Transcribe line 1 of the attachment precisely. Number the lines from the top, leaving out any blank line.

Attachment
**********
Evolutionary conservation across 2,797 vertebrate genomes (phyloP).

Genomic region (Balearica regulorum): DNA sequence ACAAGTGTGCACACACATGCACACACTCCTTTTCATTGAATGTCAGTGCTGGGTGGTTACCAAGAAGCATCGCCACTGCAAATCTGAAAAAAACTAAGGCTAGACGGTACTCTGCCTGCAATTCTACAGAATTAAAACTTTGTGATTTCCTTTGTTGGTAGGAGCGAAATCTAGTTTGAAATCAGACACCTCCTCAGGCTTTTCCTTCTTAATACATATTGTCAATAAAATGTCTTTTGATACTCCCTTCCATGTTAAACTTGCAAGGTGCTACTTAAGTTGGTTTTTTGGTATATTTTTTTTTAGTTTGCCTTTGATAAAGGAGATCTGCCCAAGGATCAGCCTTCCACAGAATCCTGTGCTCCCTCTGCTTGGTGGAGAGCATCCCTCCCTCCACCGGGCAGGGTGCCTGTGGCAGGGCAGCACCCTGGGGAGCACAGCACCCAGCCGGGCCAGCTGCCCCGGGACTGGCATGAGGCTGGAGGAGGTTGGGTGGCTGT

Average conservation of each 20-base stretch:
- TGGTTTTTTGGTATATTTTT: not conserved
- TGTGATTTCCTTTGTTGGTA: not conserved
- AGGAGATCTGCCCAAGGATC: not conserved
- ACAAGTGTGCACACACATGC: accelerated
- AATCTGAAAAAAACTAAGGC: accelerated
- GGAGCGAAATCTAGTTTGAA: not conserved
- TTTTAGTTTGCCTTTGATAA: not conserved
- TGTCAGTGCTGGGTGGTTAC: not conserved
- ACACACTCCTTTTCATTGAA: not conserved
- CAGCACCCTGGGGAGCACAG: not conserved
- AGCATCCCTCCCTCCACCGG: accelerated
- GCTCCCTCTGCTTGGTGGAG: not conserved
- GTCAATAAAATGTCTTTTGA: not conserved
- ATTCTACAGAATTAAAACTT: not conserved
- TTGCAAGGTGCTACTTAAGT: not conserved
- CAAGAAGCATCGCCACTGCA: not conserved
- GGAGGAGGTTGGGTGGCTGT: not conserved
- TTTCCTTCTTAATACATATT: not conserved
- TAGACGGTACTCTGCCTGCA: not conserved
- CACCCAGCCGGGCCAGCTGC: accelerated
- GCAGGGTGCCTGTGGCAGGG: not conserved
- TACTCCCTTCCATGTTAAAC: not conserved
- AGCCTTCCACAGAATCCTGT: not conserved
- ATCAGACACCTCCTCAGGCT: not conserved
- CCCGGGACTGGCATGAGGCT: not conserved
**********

Evolutionary conservation across 2,797 vertebrate genomes (phyloP).